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This course offers an overview of macro marketing perspectives of sustainable tourism enterprises and destinations. The course prepares students for an in-depth understanding of how tourism marketing impacts and is impacted by the broader tourism system. Organisational and individual behaviours are discussed as well as mechanisms to enable sustainable tourism enterprises and destinations.
WorkloadThe estimated workload breakdown for MKTG317 is: Lectures 20 hoursClass Activities 4 hoursCase Study Preparation 48 hoursMacromarketing Project Preparation 32 hoursLecture Preparation 46 hoursTotal 150 hours
The objectives of the course are:A critical understanding of macro-marketing concepts and their relevance to tourism businesses, destinations, and markets and to the broader society. An understanding of the nature of the tourism marketing systems within New Zealand and beyond.An ability to apply tourism macro-marketing concepts to analyse tourism and hospitality issues and generate and reflect on potential solutions. A critical understanding of the relevance of biculturalism to the business of tourism in Aotearoa New Zealand.Learning Objectives, BComStudents have an in-depth understanding of their majoring subject and are able to critically evaluate and, where applicable, apply this knowledge to topics/issues within the discipline.Students have a broad understanding of the key domains of commerce.Students will develop key skills and attributes sought by employers which can be used in a range of applications. Students will be aware of and understand the nature of biculturalism in Aotearoa New Zealand, and its relevance to their area of study and/or their degree. Students will comprehend the influence of global conditions on their discipline and will be competent in engaging with global and multi-cultural contexts.For quality assurance purposes the School is required to hold on record a number of assessment pieces as examples of differing standards of work. If you have any objections to the school holding your assessment for this purpose then email the course coordinator to ensure your assignment is not used for this purpose.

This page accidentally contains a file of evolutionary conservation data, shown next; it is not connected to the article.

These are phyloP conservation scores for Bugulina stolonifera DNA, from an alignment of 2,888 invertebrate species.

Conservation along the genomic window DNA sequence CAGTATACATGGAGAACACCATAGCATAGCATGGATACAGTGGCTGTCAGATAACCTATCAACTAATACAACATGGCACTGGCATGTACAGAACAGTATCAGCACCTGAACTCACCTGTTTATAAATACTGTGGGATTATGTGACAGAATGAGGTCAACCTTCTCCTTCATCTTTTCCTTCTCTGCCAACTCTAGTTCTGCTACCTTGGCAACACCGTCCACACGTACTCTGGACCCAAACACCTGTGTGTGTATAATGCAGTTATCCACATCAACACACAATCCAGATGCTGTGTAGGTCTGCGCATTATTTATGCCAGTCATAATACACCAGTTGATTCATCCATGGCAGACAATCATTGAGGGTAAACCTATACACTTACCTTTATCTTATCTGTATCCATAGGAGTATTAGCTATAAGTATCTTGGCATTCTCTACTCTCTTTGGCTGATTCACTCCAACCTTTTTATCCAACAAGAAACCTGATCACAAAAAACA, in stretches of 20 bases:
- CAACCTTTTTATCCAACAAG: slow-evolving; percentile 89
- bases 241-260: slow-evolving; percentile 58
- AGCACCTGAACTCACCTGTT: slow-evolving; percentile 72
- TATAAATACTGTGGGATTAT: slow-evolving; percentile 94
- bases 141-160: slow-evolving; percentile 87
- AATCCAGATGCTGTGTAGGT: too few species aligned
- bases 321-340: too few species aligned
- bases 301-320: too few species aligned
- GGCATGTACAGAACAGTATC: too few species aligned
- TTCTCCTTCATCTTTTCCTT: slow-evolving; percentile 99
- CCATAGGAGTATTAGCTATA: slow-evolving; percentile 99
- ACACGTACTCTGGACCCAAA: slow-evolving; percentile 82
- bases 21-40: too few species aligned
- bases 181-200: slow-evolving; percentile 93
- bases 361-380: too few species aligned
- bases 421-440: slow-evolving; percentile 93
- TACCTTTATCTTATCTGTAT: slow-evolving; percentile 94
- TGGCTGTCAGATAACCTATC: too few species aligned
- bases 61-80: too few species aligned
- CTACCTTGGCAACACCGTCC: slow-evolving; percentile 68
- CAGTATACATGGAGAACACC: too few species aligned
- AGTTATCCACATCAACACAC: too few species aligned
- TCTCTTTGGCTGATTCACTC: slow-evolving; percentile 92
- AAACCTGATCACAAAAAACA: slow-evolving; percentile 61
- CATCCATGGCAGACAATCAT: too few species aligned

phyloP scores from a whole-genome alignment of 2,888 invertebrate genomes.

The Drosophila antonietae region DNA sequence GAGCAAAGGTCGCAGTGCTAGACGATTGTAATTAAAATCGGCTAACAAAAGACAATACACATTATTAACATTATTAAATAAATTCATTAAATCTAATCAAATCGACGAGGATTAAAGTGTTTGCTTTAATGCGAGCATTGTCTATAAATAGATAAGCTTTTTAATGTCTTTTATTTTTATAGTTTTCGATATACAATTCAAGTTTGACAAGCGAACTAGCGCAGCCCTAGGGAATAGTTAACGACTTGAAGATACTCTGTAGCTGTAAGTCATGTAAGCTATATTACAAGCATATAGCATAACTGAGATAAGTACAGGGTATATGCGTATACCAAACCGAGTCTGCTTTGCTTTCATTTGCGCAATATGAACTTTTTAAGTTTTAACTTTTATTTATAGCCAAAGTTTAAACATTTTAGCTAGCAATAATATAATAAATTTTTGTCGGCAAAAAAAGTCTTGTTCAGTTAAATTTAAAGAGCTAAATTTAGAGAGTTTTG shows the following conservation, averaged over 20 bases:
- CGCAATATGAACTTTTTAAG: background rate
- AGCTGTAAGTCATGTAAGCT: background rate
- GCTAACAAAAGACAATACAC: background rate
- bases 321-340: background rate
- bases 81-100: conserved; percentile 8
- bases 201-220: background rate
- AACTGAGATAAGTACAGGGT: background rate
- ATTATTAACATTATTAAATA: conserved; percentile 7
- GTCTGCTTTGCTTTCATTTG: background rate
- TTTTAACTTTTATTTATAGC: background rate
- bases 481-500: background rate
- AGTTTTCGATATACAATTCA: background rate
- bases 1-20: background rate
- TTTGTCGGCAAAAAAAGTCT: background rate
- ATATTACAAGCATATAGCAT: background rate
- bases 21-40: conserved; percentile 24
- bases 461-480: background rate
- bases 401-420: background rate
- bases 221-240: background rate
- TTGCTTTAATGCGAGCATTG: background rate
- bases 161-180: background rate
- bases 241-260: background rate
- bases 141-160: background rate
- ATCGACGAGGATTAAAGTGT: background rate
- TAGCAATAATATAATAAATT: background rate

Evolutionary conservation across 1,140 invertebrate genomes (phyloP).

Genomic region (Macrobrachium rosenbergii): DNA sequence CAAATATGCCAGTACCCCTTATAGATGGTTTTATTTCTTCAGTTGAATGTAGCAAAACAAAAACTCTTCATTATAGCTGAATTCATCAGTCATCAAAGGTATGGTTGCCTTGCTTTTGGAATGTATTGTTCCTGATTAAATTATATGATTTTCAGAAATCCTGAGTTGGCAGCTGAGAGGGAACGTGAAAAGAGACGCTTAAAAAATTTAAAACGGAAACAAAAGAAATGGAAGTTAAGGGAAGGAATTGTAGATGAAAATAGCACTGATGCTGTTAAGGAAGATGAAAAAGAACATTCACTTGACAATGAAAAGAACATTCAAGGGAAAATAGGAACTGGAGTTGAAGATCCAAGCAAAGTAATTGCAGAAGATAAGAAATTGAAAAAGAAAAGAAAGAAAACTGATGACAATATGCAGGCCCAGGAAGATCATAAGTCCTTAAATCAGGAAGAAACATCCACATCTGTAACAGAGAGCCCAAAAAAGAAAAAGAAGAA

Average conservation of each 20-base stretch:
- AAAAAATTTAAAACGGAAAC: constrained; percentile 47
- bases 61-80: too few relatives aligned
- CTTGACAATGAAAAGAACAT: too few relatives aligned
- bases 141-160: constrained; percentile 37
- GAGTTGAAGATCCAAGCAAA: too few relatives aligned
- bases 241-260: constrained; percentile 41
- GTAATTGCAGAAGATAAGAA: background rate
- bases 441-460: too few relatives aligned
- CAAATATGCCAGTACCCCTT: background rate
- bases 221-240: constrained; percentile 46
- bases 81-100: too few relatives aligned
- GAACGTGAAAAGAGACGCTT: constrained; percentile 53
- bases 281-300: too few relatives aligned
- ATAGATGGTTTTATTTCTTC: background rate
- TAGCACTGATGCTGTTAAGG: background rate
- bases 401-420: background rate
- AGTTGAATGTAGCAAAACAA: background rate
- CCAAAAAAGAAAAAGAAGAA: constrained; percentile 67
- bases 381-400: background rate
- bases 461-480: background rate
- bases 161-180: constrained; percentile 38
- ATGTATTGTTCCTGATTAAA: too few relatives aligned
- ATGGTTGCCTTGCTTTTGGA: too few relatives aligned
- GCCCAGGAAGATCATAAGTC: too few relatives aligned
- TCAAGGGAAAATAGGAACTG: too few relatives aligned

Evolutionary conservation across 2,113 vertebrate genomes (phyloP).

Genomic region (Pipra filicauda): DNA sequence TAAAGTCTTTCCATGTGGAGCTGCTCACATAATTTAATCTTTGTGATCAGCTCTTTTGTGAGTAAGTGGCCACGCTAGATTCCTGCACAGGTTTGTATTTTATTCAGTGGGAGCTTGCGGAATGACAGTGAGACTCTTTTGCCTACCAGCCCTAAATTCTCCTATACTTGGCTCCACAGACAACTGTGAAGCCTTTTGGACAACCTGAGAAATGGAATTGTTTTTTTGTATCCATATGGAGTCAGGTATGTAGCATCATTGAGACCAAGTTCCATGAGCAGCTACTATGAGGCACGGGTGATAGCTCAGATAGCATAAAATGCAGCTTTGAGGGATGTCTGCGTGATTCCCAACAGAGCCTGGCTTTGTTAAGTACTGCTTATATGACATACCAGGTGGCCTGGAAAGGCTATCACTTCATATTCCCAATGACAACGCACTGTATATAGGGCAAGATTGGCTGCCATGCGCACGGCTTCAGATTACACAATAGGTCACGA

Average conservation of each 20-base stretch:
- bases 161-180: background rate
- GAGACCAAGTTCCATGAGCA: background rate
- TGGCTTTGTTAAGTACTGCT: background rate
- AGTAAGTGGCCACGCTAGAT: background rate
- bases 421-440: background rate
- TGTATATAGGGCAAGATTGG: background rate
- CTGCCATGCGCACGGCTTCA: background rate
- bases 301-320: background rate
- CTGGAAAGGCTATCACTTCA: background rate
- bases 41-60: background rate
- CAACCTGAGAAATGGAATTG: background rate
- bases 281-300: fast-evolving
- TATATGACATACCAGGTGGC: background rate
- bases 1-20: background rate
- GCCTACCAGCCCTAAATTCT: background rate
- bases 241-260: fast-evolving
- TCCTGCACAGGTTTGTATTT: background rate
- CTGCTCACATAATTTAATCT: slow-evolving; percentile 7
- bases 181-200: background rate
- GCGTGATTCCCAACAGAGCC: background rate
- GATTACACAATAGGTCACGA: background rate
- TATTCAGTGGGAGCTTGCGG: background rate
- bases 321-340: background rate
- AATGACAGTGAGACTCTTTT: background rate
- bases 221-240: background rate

This course will provide students with an opportunity to develop the Graduate Attributes specified below:
Critically competent in a core academic discipline of their award
Students know and can critically evaluate and, where applicable, apply this knowledge to topics/issues within their majoring subject.
Employable, innovative and enterprising
Students will develop key skills and attributes sought by employers that can be used in a range of applications.
Biculturally competent and confident
Students will be aware of and understand the nature of biculturalism in Aotearoa New Zealand, and its relevance to their area of study and/or their degree.
Students will comprehend the influence of global conditions on their discipline and will be competent in engaging with global and multi-cultural contexts.
(1) MKTG100; and (2) A further 45 points at 200-level or above.
Lectures for MKTG317-22S2 are recorded using the ECHO360 lecture recording system.